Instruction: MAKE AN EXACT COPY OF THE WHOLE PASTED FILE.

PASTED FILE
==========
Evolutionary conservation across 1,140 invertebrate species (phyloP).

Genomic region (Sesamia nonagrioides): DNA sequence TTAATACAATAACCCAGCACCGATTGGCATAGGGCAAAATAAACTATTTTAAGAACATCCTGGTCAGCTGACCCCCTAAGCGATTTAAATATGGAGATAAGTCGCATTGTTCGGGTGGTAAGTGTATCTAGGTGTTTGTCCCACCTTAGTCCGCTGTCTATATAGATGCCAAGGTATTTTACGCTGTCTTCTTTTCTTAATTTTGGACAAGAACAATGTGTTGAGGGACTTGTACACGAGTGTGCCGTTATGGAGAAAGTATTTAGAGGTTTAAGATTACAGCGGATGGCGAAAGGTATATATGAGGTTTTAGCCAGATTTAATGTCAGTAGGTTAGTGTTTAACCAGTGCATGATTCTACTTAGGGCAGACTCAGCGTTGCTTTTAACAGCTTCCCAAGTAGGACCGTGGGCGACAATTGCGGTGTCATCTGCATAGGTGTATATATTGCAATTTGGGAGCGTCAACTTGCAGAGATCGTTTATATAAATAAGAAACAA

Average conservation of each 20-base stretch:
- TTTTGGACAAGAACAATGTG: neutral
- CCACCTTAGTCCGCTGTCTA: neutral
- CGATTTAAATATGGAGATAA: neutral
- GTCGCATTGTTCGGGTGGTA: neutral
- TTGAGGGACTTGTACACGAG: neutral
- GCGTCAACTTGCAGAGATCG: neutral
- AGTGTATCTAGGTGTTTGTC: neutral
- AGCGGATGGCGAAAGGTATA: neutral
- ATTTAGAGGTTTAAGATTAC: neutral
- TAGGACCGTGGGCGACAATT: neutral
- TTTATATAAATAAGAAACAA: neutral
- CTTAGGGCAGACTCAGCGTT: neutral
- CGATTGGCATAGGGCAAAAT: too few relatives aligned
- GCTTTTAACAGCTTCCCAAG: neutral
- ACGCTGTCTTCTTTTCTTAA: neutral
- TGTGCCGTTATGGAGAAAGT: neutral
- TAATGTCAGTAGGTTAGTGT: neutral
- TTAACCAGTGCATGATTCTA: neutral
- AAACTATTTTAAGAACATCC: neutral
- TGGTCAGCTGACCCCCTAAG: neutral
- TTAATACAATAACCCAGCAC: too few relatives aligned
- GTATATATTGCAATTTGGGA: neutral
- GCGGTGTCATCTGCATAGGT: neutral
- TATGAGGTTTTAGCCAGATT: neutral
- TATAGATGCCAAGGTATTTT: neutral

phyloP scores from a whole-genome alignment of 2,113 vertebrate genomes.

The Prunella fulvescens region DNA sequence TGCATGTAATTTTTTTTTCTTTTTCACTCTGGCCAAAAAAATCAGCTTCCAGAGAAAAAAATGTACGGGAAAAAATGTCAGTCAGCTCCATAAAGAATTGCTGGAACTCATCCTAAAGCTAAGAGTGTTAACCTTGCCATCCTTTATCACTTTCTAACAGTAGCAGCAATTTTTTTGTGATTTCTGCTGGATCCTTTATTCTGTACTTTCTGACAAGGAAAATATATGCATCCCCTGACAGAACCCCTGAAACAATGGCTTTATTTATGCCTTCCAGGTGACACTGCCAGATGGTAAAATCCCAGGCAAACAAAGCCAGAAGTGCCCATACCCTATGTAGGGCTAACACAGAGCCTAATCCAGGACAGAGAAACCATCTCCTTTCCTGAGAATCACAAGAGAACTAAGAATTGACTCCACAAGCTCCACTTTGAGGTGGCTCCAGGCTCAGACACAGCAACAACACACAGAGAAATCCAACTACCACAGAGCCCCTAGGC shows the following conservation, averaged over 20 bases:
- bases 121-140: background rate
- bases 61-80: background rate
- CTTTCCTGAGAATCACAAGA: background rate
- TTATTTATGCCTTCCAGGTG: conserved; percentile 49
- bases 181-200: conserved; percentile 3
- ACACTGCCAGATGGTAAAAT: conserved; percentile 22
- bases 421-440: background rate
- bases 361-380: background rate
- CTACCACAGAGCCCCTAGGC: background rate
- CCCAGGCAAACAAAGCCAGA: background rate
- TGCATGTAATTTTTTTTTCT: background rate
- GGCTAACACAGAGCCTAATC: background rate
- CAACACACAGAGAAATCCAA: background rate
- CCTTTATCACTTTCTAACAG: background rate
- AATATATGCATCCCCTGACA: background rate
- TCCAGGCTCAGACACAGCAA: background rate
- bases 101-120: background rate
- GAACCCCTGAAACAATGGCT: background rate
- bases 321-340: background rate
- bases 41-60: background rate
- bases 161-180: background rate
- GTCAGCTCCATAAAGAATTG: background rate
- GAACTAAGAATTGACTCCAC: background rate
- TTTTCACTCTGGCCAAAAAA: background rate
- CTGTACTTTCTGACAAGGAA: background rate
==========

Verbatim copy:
Evolutionary conservation across 1,140 invertebrate species (phyloP).

Genomic region (Sesamia nonagrioides): DNA sequence TTAATACAATAACCCAGCACCGATTGGCATAGGGCAAAATAAACTATTTTAAGAACATCCTGGTCAGCTGACCCCCTAAGCGATTTAAATATGGAGATAAGTCGCATTGTTCGGGTGGTAAGTGTATCTAGGTGTTTGTCCCACCTTAGTCCGCTGTCTATATAGATGCCAAGGTATTTTACGCTGTCTTCTTTTCTTAATTTTGGACAAGAACAATGTGTTGAGGGACTTGTACACGAGTGTGCCGTTATGGAGAAAGTATTTAGAGGTTTAAGATTACAGCGGATGGCGAAAGGTATATATGAGGTTTTAGCCAGATTTAATGTCAGTAGGTTAGTGTTTAACCAGTGCATGATTCTACTTAGGGCAGACTCAGCGTTGCTTTTAACAGCTTCCCAAGTAGGACCGTGGGCGACAATTGCGGTGTCATCTGCATAGGTGTATATATTGCAATTTGGGAGCGTCAACTTGCAGAGATCGTTTATATAAATAAGAAACAA

Average conservation of each 20-base stretch:
- TTTTGGACAAGAACAATGTG: neutral
- CCACCTTAGTCCGCTGTCTA: neutral
- CGATTTAAATATGGAGATAA: neutral
- GTCGCATTGTTCGGGTGGTA: neutral
- TTGAGGGACTTGTACACGAG: neutral
- GCGTCAACTTGCAGAGATCG: neutral
- AGTGTATCTAGGTGTTTGTC: neutral
- AGCGGATGGCGAAAGGTATA: neutral
- ATTTAGAGGTTTAAGATTAC: neutral
- TAGGACCGTGGGCGACAATT: neutral
- TTTATATAAATAAGAAACAA: neutral
- CTTAGGGCAGACTCAGCGTT: neutral
- CGATTGGCATAGGGCAAAAT: too few relatives aligned
- GCTTTTAACAGCTTCCCAAG: neutral
- ACGCTGTCTTCTTTTCTTAA: neutral
- TGTGCCGTTATGGAGAAAGT: neutral
- TAATGTCAGTAGGTTAGTGT: neutral
- TTAACCAGTGCATGATTCTA: neutral
- AAACTATTTTAAGAACATCC: neutral
- TGGTCAGCTGACCCCCTAAG: neutral
- TTAATACAATAACCCAGCAC: too few relatives aligned
- GTATATATTGCAATTTGGGA: neutral
- GCGGTGTCATCTGCATAGGT: neutral
- TATGAGGTTTTAGCCAGATT: neutral
- TATAGATGCCAAGGTATTTT: neutral

phyloP scores from a whole-genome alignment of 2,113 vertebrate genomes.

The Prunella fulvescens region DNA sequence TGCATGTAATTTTTTTTTCTTTTTCACTCTGGCCAAAAAAATCAGCTTCCAGAGAAAAAAATGTACGGGAAAAAATGTCAGTCAGCTCCATAAAGAATTGCTGGAACTCATCCTAAAGCTAAGAGTGTTAACCTTGCCATCCTTTATCACTTTCTAACAGTAGCAGCAATTTTTTTGTGATTTCTGCTGGATCCTTTATTCTGTACTTTCTGACAAGGAAAATATATGCATCCCCTGACAGAACCCCTGAAACAATGGCTTTATTTATGCCTTCCAGGTGACACTGCCAGATGGTAAAATCCCAGGCAAACAAAGCCAGAAGTGCCCATACCCTATGTAGGGCTAACACAGAGCCTAATCCAGGACAGAGAAACCATCTCCTTTCCTGAGAATCACAAGAGAACTAAGAATTGACTCCACAAGCTCCACTTTGAGGTGGCTCCAGGCTCAGACACAGCAACAACACACAGAGAAATCCAACTACCACAGAGCCCCTAGGC shows the following conservation, averaged over 20 bases:
- bases 121-140: background rate
- bases 61-80: background rate
- CTTTCCTGAGAATCACAAGA: background rate
- TTATTTATGCCTTCCAGGTG: conserved; percentile 49
- bases 181-200: conserved; percentile 3
- ACACTGCCAGATGGTAAAAT: conserved; percentile 22
- bases 421-440: background rate
- bases 361-380: background rate
- CTACCACAGAGCCCCTAGGC: background rate
- CCCAGGCAAACAAAGCCAGA: background rate
- TGCATGTAATTTTTTTTTCT: background rate
- GGCTAACACAGAGCCTAATC: background rate
- CAACACACAGAGAAATCCAA: background rate
- CCTTTATCACTTTCTAACAG: background rate
- AATATATGCATCCCCTGACA: background rate
- TCCAGGCTCAGACACAGCAA: background rate
- bases 101-120: background rate
- GAACCCCTGAAACAATGGCT: background rate
- bases 321-340: background rate
- bases 41-60: background rate
- bases 161-180: background rate
- GTCAGCTCCATAAAGAATTG: background rate
- GAACTAAGAATTGACTCCAC: background rate
- TTTTCACTCTGGCCAAAAAA: background rate
- CTGTACTTTCTGACAAGGAA: background rate